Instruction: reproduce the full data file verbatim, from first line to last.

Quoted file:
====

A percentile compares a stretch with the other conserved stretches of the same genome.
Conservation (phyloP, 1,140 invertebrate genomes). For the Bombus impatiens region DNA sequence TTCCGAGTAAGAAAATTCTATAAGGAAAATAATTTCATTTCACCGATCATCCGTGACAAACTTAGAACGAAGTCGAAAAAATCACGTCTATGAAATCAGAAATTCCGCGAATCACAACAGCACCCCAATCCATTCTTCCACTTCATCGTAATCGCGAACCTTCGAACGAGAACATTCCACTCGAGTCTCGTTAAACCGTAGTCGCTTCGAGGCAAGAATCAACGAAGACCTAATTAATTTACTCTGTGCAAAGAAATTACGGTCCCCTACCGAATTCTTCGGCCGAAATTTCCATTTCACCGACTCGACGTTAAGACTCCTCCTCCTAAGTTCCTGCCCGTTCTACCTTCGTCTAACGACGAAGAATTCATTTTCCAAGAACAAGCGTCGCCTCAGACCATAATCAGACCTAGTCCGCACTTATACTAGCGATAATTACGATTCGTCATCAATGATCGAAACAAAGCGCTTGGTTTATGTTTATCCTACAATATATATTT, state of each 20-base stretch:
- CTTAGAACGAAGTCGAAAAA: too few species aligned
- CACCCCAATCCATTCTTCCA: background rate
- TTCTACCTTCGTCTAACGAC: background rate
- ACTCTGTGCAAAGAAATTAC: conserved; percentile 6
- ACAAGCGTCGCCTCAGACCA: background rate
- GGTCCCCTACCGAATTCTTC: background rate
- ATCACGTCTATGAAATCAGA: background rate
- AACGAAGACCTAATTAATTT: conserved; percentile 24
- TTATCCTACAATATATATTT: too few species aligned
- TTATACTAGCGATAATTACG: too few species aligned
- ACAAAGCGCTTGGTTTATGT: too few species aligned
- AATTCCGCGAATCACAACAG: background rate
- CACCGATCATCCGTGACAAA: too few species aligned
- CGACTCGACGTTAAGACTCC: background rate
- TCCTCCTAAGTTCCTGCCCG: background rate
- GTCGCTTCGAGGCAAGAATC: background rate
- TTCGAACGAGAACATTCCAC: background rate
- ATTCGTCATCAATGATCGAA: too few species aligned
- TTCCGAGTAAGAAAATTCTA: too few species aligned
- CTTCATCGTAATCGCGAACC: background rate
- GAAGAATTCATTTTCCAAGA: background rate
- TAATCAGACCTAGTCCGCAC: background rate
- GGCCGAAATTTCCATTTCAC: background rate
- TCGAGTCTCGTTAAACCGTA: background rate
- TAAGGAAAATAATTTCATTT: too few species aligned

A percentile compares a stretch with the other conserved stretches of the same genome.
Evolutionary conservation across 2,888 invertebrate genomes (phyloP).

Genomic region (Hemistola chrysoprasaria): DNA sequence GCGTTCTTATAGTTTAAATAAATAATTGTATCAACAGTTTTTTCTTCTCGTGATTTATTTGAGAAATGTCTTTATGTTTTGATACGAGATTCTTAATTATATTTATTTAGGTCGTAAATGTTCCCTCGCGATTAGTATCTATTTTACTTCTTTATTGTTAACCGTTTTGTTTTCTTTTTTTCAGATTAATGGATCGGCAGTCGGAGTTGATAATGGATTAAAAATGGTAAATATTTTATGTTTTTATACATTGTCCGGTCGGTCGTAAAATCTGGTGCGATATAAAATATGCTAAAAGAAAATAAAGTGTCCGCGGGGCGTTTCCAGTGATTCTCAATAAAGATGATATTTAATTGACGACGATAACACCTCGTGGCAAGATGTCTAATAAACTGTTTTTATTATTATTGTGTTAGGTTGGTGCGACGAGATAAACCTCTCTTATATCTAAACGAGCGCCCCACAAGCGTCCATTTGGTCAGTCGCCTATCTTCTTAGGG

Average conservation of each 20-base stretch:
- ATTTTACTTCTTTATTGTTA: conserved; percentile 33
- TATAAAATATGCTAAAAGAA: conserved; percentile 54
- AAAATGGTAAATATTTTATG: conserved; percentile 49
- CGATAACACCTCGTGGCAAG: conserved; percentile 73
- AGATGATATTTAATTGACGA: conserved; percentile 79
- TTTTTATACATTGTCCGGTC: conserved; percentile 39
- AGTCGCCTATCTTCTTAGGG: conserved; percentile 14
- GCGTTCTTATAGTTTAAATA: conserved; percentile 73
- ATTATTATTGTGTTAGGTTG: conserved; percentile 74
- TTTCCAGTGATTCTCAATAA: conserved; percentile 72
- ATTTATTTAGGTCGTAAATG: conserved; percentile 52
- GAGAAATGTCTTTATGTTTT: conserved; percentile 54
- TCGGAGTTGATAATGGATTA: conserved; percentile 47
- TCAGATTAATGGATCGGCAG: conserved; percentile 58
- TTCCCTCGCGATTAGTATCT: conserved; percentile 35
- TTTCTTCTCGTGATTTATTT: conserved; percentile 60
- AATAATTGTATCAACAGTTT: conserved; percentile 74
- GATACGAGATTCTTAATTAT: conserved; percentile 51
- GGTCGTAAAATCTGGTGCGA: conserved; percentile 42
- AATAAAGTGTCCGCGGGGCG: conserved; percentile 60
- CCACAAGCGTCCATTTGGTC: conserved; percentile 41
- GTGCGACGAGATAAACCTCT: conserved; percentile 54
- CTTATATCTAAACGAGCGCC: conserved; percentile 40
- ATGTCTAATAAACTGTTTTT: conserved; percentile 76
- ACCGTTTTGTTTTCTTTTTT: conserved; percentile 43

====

A percentile compares a stretch with the other conserved stretches of the same genome.
Conservation (phyloP, 1,140 invertebrate genomes). For the Bombus impatiens region DNA sequence TTCCGAGTAAGAAAATTCTATAAGGAAAATAATTTCATTTCACCGATCATCCGTGACAAACTTAGAACGAAGTCGAAAAAATCACGTCTATGAAATCAGAAATTCCGCGAATCACAACAGCACCCCAATCCATTCTTCCACTTCATCGTAATCGCGAACCTTCGAACGAGAACATTCCACTCGAGTCTCGTTAAACCGTAGTCGCTTCGAGGCAAGAATCAACGAAGACCTAATTAATTTACTCTGTGCAAAGAAATTACGGTCCCCTACCGAATTCTTCGGCCGAAATTTCCATTTCACCGACTCGACGTTAAGACTCCTCCTCCTAAGTTCCTGCCCGTTCTACCTTCGTCTAACGACGAAGAATTCATTTTCCAAGAACAAGCGTCGCCTCAGACCATAATCAGACCTAGTCCGCACTTATACTAGCGATAATTACGATTCGTCATCAATGATCGAAACAAAGCGCTTGGTTTATGTTTATCCTACAATATATATTT, state of each 20-base stretch:
- CTTAGAACGAAGTCGAAAAA: too few species aligned
- CACCCCAATCCATTCTTCCA: background rate
- TTCTACCTTCGTCTAACGAC: background rate
- ACTCTGTGCAAAGAAATTAC: conserved; percentile 6
- ACAAGCGTCGCCTCAGACCA: background rate
- GGTCCCCTACCGAATTCTTC: background rate
- ATCACGTCTATGAAATCAGA: background rate
- AACGAAGACCTAATTAATTT: conserved; percentile 24
- TTATCCTACAATATATATTT: too few species aligned
- TTATACTAGCGATAATTACG: too few species aligned
- ACAAAGCGCTTGGTTTATGT: too few species aligned
- AATTCCGCGAATCACAACAG: background rate
- CACCGATCATCCGTGACAAA: too few species aligned
- CGACTCGACGTTAAGACTCC: background rate
- TCCTCCTAAGTTCCTGCCCG: background rate
- GTCGCTTCGAGGCAAGAATC: background rate
- TTCGAACGAGAACATTCCAC: background rate
- ATTCGTCATCAATGATCGAA: too few species aligned
- TTCCGAGTAAGAAAATTCTA: too few species aligned
- CTTCATCGTAATCGCGAACC: background rate
- GAAGAATTCATTTTCCAAGA: background rate
- TAATCAGACCTAGTCCGCAC: background rate
- GGCCGAAATTTCCATTTCAC: background rate
- TCGAGTCTCGTTAAACCGTA: background rate
- TAAGGAAAATAATTTCATTT: too few species aligned

A percentile compares a stretch with the other conserved stretches of the same genome.
Evolutionary conservation across 2,888 invertebrate genomes (phyloP).

Genomic region (Hemistola chrysoprasaria): DNA sequence GCGTTCTTATAGTTTAAATAAATAATTGTATCAACAGTTTTTTCTTCTCGTGATTTATTTGAGAAATGTCTTTATGTTTTGATACGAGATTCTTAATTATATTTATTTAGGTCGTAAATGTTCCCTCGCGATTAGTATCTATTTTACTTCTTTATTGTTAACCGTTTTGTTTTCTTTTTTTCAGATTAATGGATCGGCAGTCGGAGTTGATAATGGATTAAAAATGGTAAATATTTTATGTTTTTATACATTGTCCGGTCGGTCGTAAAATCTGGTGCGATATAAAATATGCTAAAAGAAAATAAAGTGTCCGCGGGGCGTTTCCAGTGATTCTCAATAAAGATGATATTTAATTGACGACGATAACACCTCGTGGCAAGATGTCTAATAAACTGTTTTTATTATTATTGTGTTAGGTTGGTGCGACGAGATAAACCTCTCTTATATCTAAACGAGCGCCCCACAAGCGTCCATTTGGTCAGTCGCCTATCTTCTTAGGG

Average conservation of each 20-base stretch:
- ATTTTACTTCTTTATTGTTA: conserved; percentile 33
- TATAAAATATGCTAAAAGAA: conserved; percentile 54
- AAAATGGTAAATATTTTATG: conserved; percentile 49
- CGATAACACCTCGTGGCAAG: conserved; percentile 73
- AGATGATATTTAATTGACGA: conserved; percentile 79
- TTTTTATACATTGTCCGGTC: conserved; percentile 39
- AGTCGCCTATCTTCTTAGGG: conserved; percentile 14
- GCGTTCTTATAGTTTAAATA: conserved; percentile 73
- ATTATTATTGTGTTAGGTTG: conserved; percentile 74
- TTTCCAGTGATTCTCAATAA: conserved; percentile 72
- ATTTATTTAGGTCGTAAATG: conserved; percentile 52
- GAGAAATGTCTTTATGTTTT: conserved; percentile 54
- TCGGAGTTGATAATGGATTA: conserved; percentile 47
- TCAGATTAATGGATCGGCAG: conserved; percentile 58
- TTCCCTCGCGATTAGTATCT: conserved; percentile 35
- TTTCTTCTCGTGATTTATTT: conserved; percentile 60
- AATAATTGTATCAACAGTTT: conserved; percentile 74
- GATACGAGATTCTTAATTAT: conserved; percentile 51
- GGTCGTAAAATCTGGTGCGA: conserved; percentile 42
- AATAAAGTGTCCGCGGGGCG: conserved; percentile 60
- CCACAAGCGTCCATTTGGTC: conserved; percentile 41
- GTGCGACGAGATAAACCTCT: conserved; percentile 54
- CTTATATCTAAACGAGCGCC: conserved; percentile 40
- ATGTCTAATAAACTGTTTTT: conserved; percentile 76
- ACCGTTTTGTTTTCTTTTTT: conserved; percentile 43